It is our firm purpose to model our school after Ellen White’s counsel and biblical principles. Among other things, this means the following: Our school is situated in the countryside to serve as an outpost outside the city. The setting is critically important for the mission of true education; a rural setting improves the students’ attitudes and exposes them to the environment that God intended for us to inhabit. From nature, the students can learn many lessons, and they are removed from many of the distractions and temptations inherent in city life. We also believe that our school should remain small and have a family setting, since the family is the best source of training. To help maintain the proper setting, we believe in being selective in admitting students.
We have been counseled to provide an education that combines mental, spiritual, and physical elements in order to make a whole person. For the mental component, that means an education that is practical, not merely academic. (Our goal is not test scores or admission to any particular university, but education that will be useful for the rest of the student’s life here on earth as well as in heaven.) It means that education must be tailored to each student’s individual needs. And it requires our setting and practices to be those that promote mental health and the development of strong characters. In addition, because our school will be exclusively in English, our students will have a global focus.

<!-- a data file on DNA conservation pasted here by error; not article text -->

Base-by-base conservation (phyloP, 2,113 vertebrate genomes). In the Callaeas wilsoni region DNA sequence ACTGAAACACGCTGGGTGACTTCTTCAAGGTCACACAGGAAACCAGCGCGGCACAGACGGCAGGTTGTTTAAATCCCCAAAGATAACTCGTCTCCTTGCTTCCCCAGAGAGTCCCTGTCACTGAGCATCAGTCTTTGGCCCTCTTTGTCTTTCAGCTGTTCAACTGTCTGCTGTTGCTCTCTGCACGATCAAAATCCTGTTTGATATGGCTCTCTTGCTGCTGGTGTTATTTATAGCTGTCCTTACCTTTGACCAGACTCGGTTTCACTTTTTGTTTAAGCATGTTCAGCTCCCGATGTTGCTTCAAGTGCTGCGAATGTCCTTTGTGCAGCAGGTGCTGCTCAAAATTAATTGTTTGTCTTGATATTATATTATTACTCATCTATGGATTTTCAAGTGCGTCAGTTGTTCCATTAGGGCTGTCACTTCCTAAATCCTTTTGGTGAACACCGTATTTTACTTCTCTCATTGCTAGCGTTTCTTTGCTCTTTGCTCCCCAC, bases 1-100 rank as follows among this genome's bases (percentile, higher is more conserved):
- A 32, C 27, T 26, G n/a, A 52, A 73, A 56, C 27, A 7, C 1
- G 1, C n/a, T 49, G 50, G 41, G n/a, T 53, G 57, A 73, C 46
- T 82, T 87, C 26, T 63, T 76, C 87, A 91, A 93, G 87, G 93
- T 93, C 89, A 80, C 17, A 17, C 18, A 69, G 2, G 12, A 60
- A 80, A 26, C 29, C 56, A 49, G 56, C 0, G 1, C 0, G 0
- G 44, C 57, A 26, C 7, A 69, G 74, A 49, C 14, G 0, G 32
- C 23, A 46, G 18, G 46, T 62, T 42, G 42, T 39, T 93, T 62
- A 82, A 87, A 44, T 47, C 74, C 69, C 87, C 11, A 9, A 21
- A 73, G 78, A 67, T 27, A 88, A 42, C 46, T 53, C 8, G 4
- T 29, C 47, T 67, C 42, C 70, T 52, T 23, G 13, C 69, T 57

True education is not merely concerned with temporal matters; thus, our school will also emphasize a strong spiritual component. Because of the urgency of finishing the work ahead of Jesus’ return, it is our aim that our students will become workers for God throughout the world. We exist to train missionaries, whether they serve at home or abroad. Such training includes teaching practical Christianity and encouraging them to dedicate their lives fully to God. This training also requires that our students be involved in a variety of outreach projects during their time at our school so that they can learn how to win souls effectively.
In addition to the mental and spiritual aspects of true education, we believe in physical education. Thus, our program follows a work-study model. Students will spend half of each school day engaged in useful work. The work will include farm work, household duties, and other necessary chores. We also will provide students the opportunity to learn a variety of useful trades. Work provides practical exercise, which is necessary to health, and it also teaches many essential life skills.
Finally, because of the breadth of our mission, later phases of the project will see the expansion of our program to training missionary English as a Foreign Language teachers to serve in hard-to-reach countries and bringing students from those countries to our school to help them learn how to conduct mission work once they return to their home countries.